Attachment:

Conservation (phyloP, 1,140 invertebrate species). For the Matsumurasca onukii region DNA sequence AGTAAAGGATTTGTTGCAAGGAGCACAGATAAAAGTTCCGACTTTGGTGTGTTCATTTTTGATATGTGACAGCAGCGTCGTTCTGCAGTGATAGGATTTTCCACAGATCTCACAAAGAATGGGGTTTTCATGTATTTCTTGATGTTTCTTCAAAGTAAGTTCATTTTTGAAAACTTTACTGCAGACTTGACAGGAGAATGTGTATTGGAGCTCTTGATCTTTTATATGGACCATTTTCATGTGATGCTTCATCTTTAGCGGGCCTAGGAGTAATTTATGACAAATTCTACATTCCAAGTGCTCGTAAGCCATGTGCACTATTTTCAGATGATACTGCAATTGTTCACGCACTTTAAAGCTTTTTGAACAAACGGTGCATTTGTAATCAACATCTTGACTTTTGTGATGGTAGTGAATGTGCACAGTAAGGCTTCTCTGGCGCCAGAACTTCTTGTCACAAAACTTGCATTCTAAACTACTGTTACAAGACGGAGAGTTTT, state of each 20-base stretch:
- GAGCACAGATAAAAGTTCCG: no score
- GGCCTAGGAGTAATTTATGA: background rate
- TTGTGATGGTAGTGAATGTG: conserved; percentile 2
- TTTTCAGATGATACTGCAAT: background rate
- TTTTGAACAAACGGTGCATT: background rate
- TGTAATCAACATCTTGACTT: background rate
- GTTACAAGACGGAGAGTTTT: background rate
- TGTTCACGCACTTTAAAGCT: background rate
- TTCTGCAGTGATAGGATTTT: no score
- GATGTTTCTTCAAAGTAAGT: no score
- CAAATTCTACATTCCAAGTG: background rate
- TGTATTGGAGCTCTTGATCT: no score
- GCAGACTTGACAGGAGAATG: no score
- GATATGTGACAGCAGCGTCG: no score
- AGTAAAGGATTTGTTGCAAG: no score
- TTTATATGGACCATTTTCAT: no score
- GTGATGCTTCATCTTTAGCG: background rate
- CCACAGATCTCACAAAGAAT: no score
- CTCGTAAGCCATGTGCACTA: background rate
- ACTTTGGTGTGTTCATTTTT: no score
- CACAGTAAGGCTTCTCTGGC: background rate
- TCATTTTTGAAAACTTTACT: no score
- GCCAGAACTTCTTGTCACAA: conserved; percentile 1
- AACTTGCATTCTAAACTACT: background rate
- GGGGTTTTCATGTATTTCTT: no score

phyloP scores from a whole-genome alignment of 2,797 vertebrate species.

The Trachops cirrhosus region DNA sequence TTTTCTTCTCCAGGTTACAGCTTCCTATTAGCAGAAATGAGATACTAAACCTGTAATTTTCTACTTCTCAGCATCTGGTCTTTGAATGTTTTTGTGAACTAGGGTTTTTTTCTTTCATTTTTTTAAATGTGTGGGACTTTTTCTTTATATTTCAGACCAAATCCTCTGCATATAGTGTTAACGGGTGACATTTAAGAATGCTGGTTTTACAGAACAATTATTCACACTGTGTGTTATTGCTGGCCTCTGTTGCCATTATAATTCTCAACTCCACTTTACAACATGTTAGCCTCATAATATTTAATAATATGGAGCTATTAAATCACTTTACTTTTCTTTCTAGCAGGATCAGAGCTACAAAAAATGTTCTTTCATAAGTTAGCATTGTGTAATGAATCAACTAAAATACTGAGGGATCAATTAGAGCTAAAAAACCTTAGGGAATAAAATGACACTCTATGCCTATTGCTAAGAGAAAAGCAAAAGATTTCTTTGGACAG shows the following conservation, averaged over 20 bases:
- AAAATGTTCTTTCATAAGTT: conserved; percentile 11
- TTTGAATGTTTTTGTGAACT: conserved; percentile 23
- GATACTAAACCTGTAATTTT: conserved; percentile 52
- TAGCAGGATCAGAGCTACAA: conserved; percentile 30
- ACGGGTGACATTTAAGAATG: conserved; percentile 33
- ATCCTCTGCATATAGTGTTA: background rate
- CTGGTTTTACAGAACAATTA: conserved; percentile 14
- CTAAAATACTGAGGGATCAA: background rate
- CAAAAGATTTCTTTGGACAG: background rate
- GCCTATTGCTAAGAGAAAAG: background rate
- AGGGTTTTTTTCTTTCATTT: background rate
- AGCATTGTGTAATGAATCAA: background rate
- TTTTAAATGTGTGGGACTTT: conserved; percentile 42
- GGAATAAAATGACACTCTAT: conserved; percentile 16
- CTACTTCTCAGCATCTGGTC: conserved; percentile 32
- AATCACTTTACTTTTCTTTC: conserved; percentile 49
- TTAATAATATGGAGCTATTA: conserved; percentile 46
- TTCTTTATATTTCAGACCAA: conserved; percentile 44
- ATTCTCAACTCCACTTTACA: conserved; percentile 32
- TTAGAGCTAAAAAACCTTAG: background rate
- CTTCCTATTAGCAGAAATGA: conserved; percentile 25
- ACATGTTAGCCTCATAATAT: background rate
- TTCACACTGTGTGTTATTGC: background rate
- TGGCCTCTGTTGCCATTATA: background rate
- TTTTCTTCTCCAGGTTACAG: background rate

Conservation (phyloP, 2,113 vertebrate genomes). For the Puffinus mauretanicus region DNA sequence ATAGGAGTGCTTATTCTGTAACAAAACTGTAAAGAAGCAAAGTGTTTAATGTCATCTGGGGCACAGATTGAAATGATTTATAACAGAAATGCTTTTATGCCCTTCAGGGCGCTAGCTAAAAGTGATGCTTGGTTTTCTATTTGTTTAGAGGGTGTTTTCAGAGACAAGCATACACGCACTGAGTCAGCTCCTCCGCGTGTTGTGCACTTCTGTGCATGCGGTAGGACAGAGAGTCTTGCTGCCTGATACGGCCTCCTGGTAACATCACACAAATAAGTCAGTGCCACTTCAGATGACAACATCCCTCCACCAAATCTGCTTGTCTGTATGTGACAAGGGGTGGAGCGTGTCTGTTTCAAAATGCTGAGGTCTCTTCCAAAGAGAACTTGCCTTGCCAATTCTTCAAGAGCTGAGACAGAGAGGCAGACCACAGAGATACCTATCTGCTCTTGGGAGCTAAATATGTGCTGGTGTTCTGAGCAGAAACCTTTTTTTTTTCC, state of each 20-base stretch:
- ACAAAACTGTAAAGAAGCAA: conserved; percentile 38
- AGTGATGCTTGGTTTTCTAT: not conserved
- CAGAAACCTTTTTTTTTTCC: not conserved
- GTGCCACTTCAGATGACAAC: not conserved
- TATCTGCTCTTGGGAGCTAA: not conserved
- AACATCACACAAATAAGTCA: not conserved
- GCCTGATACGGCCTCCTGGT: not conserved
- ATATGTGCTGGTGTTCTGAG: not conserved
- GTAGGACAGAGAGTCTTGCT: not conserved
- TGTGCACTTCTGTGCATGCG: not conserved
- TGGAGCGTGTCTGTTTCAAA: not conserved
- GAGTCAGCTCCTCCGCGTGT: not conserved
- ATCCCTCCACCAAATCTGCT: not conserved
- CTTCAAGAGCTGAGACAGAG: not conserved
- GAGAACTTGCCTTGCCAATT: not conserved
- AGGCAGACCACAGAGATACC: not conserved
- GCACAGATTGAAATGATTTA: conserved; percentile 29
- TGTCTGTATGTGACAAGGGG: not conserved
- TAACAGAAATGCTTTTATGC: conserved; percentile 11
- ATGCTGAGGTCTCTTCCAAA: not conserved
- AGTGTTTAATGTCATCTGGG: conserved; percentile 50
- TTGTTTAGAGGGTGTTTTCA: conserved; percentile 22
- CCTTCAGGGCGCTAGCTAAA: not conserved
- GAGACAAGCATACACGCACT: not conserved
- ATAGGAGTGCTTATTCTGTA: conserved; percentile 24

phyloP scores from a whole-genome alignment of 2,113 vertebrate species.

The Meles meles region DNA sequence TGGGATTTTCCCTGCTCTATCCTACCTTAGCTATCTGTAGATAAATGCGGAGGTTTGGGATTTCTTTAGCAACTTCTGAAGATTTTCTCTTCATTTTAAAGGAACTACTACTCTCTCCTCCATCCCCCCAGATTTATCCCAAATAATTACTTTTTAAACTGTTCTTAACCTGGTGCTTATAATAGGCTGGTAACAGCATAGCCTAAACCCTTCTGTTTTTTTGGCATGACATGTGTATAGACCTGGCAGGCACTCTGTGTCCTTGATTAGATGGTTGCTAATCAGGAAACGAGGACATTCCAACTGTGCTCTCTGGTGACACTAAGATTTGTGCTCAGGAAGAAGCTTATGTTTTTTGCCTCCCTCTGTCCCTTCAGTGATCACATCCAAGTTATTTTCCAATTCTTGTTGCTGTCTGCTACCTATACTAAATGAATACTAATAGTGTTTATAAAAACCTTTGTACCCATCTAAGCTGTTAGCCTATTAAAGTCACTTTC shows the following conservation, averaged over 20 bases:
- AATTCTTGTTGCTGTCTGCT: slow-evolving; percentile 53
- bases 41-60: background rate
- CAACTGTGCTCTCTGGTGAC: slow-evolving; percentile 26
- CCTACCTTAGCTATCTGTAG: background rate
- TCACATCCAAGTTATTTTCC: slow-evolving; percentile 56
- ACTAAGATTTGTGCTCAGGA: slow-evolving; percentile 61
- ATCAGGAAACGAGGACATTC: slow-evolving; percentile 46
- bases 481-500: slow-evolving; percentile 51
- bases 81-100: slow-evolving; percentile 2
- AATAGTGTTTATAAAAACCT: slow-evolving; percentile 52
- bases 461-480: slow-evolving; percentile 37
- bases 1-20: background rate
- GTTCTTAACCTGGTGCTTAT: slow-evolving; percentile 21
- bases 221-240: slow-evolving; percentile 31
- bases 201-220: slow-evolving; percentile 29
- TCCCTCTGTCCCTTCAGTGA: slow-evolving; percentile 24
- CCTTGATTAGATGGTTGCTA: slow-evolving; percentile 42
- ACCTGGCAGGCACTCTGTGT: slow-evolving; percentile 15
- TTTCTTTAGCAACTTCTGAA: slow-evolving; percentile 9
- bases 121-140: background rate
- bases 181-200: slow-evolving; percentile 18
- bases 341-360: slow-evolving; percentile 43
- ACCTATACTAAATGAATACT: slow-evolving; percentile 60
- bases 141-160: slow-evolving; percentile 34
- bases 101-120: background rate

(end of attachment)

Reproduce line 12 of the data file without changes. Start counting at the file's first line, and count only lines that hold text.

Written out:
- CAAATTCTACATTCCAAGTG: background rate